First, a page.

“Stop right there!” I yelled as I ran. He was faster than me because I always try to avoid stepping on public sidewalks. Our country needs a private-sidewalk voucher system, but, thanks to the incestuous interplay between our corrupt federal government and the public-sidewalk lobby, it will never happen.

I was losing him. “Listen, I’ll pay you to stop!” I yelled. “What would you consider an appropriate price point for stopping? I’ll offer you a thirteenth of an ounce of gold and a gently worn ‘Bob Barr ‘08’ extra-large long-sleeved men’s T-shirt!”

He turned. In his hand was a revolver that the Constitution said he had every right to own. He fired at me and missed. I pulled my own gun, put a quarter in it, and fired back. The bullet lodged in a U.S.P.S. mailbox less than a foot from his head. I shot the mailbox again, on purpose.

“All right, all right!” the man yelled, throwing down his weapon. “I give up, cop! I confess: I took the bitcoins.”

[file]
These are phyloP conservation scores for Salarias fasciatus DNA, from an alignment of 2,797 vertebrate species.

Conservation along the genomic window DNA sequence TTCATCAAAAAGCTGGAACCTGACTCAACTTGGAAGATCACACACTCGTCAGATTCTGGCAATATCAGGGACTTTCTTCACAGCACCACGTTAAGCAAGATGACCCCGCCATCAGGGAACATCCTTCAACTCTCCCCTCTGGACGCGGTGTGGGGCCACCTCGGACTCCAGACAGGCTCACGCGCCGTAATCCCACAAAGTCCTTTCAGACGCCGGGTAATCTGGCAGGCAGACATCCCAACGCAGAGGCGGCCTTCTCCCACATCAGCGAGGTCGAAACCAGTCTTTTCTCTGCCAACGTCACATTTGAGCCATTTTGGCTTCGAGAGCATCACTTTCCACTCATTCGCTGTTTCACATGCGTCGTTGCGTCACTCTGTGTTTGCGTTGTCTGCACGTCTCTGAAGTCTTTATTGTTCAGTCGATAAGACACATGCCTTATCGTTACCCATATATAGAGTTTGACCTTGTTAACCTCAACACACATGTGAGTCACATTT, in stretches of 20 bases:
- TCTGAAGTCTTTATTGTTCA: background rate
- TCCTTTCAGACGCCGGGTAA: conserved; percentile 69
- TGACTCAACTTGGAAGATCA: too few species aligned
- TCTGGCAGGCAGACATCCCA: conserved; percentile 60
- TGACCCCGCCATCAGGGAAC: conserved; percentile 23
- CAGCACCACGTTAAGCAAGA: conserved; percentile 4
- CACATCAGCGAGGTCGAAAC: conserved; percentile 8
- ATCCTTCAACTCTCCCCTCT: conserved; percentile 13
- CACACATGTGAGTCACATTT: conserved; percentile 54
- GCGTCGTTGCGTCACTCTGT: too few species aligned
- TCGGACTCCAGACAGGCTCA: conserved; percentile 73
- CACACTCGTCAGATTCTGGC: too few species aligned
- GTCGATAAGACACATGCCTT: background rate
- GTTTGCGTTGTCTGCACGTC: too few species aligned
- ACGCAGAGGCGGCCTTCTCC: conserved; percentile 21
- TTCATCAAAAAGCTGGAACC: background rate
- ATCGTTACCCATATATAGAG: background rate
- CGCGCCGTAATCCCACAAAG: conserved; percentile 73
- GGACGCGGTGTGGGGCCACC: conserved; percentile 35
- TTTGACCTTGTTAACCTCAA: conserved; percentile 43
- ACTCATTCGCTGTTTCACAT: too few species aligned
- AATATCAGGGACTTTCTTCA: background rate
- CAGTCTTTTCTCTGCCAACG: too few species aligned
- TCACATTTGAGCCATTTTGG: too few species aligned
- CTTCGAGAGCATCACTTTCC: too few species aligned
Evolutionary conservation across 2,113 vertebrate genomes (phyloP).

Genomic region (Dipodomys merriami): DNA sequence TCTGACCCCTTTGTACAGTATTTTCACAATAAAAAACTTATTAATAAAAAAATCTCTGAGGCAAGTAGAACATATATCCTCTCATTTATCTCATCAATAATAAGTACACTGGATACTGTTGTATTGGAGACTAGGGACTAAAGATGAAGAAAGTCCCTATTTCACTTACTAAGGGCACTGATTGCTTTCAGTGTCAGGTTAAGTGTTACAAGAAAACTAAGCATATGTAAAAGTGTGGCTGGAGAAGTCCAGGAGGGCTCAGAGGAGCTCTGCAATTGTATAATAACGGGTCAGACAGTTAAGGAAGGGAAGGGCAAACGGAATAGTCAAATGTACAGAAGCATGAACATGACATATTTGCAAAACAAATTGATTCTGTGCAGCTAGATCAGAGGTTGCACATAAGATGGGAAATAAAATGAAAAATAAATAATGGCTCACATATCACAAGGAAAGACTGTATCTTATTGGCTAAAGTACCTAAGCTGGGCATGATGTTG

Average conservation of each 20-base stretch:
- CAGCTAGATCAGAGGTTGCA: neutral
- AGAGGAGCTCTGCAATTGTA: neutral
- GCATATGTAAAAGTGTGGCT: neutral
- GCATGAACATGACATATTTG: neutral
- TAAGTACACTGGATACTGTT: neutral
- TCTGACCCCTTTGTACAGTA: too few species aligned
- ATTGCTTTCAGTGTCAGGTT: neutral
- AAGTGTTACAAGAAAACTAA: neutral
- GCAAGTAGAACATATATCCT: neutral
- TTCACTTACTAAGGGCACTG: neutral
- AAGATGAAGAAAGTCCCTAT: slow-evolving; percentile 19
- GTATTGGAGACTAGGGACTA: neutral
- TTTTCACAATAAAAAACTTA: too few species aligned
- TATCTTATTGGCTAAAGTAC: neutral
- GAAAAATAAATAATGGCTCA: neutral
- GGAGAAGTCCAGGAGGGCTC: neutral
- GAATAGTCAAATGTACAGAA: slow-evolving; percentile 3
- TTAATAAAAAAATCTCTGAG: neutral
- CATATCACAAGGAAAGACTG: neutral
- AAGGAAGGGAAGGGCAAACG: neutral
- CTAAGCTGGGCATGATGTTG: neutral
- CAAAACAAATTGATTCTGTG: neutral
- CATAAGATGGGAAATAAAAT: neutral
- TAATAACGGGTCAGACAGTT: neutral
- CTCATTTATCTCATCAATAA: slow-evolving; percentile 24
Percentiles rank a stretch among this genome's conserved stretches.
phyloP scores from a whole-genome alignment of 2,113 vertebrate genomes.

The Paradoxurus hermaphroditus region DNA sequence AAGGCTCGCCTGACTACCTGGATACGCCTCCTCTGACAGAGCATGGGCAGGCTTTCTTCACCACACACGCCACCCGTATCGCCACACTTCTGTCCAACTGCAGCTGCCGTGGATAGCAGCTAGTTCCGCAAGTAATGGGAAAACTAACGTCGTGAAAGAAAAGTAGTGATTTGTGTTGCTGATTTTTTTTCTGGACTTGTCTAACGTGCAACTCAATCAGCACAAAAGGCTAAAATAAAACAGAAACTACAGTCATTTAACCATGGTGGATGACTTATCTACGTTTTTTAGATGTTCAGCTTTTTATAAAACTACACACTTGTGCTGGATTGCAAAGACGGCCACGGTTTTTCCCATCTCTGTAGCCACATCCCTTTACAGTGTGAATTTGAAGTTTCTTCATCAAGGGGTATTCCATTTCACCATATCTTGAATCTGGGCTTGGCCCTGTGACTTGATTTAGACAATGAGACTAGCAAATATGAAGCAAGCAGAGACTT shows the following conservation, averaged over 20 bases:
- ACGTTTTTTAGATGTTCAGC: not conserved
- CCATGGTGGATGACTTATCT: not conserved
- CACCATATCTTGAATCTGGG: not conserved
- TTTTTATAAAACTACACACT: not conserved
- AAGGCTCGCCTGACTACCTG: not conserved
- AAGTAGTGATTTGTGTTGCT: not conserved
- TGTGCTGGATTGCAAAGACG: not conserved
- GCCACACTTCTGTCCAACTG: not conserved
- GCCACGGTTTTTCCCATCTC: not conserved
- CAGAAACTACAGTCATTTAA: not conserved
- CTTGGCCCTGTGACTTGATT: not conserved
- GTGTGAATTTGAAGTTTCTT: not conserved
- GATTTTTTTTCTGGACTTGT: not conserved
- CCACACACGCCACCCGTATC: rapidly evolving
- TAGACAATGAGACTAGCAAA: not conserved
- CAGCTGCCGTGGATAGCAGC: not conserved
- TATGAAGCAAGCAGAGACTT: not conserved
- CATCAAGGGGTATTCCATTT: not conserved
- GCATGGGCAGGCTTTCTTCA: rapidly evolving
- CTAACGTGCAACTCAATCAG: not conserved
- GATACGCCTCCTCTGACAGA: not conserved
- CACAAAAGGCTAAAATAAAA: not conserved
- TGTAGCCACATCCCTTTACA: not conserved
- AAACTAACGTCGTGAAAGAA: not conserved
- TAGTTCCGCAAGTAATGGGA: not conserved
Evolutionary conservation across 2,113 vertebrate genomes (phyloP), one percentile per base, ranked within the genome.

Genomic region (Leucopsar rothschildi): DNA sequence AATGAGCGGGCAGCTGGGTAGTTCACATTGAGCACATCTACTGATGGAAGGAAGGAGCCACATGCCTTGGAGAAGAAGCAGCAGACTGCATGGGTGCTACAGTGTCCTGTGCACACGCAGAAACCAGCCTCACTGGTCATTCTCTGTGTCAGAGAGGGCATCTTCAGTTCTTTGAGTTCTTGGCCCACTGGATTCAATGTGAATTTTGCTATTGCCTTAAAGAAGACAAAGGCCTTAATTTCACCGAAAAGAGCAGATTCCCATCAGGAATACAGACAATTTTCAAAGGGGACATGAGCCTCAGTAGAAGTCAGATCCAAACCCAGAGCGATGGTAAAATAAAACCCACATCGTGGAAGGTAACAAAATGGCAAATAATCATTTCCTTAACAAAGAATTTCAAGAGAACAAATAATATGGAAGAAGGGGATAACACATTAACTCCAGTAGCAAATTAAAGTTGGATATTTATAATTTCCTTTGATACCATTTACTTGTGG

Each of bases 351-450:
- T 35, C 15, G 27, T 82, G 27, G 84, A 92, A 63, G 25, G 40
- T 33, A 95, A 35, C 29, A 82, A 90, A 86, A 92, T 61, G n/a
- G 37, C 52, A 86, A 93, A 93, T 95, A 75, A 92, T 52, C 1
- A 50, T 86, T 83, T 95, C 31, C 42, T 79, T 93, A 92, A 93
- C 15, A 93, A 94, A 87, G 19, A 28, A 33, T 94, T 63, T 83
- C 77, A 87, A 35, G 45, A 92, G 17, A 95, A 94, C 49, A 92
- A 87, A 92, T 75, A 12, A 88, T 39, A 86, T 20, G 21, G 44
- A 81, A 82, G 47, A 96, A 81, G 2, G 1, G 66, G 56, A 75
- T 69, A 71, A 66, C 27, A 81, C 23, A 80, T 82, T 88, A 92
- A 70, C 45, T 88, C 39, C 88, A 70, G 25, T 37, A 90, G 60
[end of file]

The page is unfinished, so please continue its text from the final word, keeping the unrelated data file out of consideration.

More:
“Why’d you do it?” I asked, as I slapped a pair of Oikos™ Greek Yogurt Presents Handcuffs® on the guy.

“Because I was afraid.”

“Afraid?”

“Afraid of an economic future free from the pernicious meddling of central bankers,” he said. “I’m a central banker.”

I wanted to coldcock the guy. Years ago, a central banker killed my partner. Instead, I shook my head.

“Let this be a message to all your central-banker friends out on the street,” I said. “No matter how many bitcoins you steal, you’ll never take away the dream of an open society based on the principles of personal and economic freedom.”

He nodded, because he knew I was right. Then he swiped his credit card to pay me for arresting him.

I’ve been hearing about this from a few different places this week. Much as us Tumblrfolk are loathe to admit it, Reddit is another source where stories that aren’t getting much attention from the media can go mainstream. Part of the success of Mother Jones’ breaking story on Romney’s 47% comment last year was due to it going viral on Reddit. But today, that wouldn’t be possible, because Mother Jones is one of the sites r/politics has now banned.

This Slate article discusses why banning these sites is both wrong and hypocritical. Many of the whitelisted sites are barely news sources (The Daily Mail) and others are as biased as some of the banned ones. Specifically, they’re biased toward Libertarianism.